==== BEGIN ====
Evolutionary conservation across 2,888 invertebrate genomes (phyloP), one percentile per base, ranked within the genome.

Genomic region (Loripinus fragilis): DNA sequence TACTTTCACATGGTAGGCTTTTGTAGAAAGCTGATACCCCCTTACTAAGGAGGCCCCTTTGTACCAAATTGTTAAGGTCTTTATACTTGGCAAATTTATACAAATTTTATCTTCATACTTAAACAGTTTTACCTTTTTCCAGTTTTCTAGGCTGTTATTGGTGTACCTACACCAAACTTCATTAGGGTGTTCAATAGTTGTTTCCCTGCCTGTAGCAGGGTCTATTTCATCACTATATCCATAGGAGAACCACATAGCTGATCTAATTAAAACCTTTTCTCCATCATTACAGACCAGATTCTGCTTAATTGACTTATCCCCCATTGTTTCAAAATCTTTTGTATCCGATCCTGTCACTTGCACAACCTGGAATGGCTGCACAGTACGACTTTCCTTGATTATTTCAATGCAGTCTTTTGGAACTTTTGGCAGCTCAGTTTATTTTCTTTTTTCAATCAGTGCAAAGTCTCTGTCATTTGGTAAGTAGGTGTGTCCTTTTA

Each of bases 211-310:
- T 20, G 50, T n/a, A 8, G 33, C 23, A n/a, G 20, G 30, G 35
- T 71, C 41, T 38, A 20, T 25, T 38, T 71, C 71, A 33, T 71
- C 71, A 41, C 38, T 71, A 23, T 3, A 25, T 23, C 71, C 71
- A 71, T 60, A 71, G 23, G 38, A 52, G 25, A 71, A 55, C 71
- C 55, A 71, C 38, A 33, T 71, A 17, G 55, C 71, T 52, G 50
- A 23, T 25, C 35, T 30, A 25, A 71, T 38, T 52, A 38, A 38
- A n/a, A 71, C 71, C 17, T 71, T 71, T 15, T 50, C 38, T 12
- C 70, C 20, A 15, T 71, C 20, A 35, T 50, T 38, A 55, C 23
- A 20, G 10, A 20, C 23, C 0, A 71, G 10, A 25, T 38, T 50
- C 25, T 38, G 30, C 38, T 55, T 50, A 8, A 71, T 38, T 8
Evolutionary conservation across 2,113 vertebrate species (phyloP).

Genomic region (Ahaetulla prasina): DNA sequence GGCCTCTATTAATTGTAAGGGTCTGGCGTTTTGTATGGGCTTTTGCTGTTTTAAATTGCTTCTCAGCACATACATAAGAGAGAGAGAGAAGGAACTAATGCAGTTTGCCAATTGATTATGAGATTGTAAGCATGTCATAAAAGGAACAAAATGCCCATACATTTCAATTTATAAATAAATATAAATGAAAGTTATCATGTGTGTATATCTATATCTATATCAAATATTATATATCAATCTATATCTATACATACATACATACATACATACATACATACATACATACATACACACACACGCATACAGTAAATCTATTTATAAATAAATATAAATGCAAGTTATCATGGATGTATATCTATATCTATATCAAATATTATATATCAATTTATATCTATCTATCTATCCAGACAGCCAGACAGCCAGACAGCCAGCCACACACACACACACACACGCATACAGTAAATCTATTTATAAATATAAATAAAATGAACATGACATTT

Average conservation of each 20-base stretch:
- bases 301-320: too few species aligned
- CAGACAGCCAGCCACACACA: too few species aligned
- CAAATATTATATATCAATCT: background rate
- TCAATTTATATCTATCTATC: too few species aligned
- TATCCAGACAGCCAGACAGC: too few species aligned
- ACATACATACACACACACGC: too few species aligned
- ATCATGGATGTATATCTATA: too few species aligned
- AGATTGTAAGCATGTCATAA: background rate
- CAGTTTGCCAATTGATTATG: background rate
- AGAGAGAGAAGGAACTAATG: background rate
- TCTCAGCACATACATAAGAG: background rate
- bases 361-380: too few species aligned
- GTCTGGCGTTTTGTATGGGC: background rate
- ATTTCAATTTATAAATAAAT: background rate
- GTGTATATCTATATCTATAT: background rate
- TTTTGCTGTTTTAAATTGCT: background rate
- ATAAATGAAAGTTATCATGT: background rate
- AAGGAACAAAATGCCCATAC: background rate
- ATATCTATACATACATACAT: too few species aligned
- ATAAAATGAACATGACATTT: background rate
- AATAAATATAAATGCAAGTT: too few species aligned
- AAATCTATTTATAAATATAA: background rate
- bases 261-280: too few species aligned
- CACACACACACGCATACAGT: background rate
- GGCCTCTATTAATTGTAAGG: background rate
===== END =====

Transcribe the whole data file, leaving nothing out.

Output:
Evolutionary conservation across 2,888 invertebrate genomes (phyloP), one percentile per base, ranked within the genome.

Genomic region (Loripinus fragilis): DNA sequence TACTTTCACATGGTAGGCTTTTGTAGAAAGCTGATACCCCCTTACTAAGGAGGCCCCTTTGTACCAAATTGTTAAGGTCTTTATACTTGGCAAATTTATACAAATTTTATCTTCATACTTAAACAGTTTTACCTTTTTCCAGTTTTCTAGGCTGTTATTGGTGTACCTACACCAAACTTCATTAGGGTGTTCAATAGTTGTTTCCCTGCCTGTAGCAGGGTCTATTTCATCACTATATCCATAGGAGAACCACATAGCTGATCTAATTAAAACCTTTTCTCCATCATTACAGACCAGATTCTGCTTAATTGACTTATCCCCCATTGTTTCAAAATCTTTTGTATCCGATCCTGTCACTTGCACAACCTGGAATGGCTGCACAGTACGACTTTCCTTGATTATTTCAATGCAGTCTTTTGGAACTTTTGGCAGCTCAGTTTATTTTCTTTTTTCAATCAGTGCAAAGTCTCTGTCATTTGGTAAGTAGGTGTGTCCTTTTA

Each of bases 211-310:
- T 20, G 50, T n/a, A 8, G 33, C 23, A n/a, G 20, G 30, G 35
- T 71, C 41, T 38, A 20, T 25, T 38, T 71, C 71, A 33, T 71
- C 71, A 41, C 38, T 71, A 23, T 3, A 25, T 23, C 71, C 71
- A 71, T 60, A 71, G 23, G 38, A 52, G 25, A 71, A 55, C 71
- C 55, A 71, C 38, A 33, T 71, A 17, G 55, C 71, T 52, G 50
- A 23, T 25, C 35, T 30, A 25, A 71, T 38, T 52, A 38, A 38
- A n/a, A 71, C 71, C 17, T 71, T 71, T 15, T 50, C 38, T 12
- C 70, C 20, A 15, T 71, C 20, A 35, T 50, T 38, A 55, C 23
- A 20, G 10, A 20, C 23, C 0, A 71, G 10, A 25, T 38, T 50
- C 25, T 38, G 30, C 38, T 55, T 50, A 8, A 71, T 38, T 8
Evolutionary conservation across 2,113 vertebrate species (phyloP).

Genomic region (Ahaetulla prasina): DNA sequence GGCCTCTATTAATTGTAAGGGTCTGGCGTTTTGTATGGGCTTTTGCTGTTTTAAATTGCTTCTCAGCACATACATAAGAGAGAGAGAGAAGGAACTAATGCAGTTTGCCAATTGATTATGAGATTGTAAGCATGTCATAAAAGGAACAAAATGCCCATACATTTCAATTTATAAATAAATATAAATGAAAGTTATCATGTGTGTATATCTATATCTATATCAAATATTATATATCAATCTATATCTATACATACATACATACATACATACATACATACATACATACATACACACACACGCATACAGTAAATCTATTTATAAATAAATATAAATGCAAGTTATCATGGATGTATATCTATATCTATATCAAATATTATATATCAATTTATATCTATCTATCTATCCAGACAGCCAGACAGCCAGACAGCCAGCCACACACACACACACACACGCATACAGTAAATCTATTTATAAATATAAATAAAATGAACATGACATTT

Average conservation of each 20-base stretch:
- bases 301-320: too few species aligned
- CAGACAGCCAGCCACACACA: too few species aligned
- CAAATATTATATATCAATCT: background rate
- TCAATTTATATCTATCTATC: too few species aligned
- TATCCAGACAGCCAGACAGC: too few species aligned
- ACATACATACACACACACGC: too few species aligned
- ATCATGGATGTATATCTATA: too few species aligned
- AGATTGTAAGCATGTCATAA: background rate
- CAGTTTGCCAATTGATTATG: background rate
- AGAGAGAGAAGGAACTAATG: background rate
- TCTCAGCACATACATAAGAG: background rate
- bases 361-380: too few species aligned
- GTCTGGCGTTTTGTATGGGC: background rate
- ATTTCAATTTATAAATAAAT: background rate
- GTGTATATCTATATCTATAT: background rate
- TTTTGCTGTTTTAAATTGCT: background rate
- ATAAATGAAAGTTATCATGT: background rate
- AAGGAACAAAATGCCCATAC: background rate
- ATATCTATACATACATACAT: too few species aligned
- ATAAAATGAACATGACATTT: background rate
- AATAAATATAAATGCAAGTT: too few species aligned
- AAATCTATTTATAAATATAA: background rate
- bases 261-280: too few species aligned
- CACACACACACGCATACAGT: background rate
- GGCCTCTATTAATTGTAAGG: background rate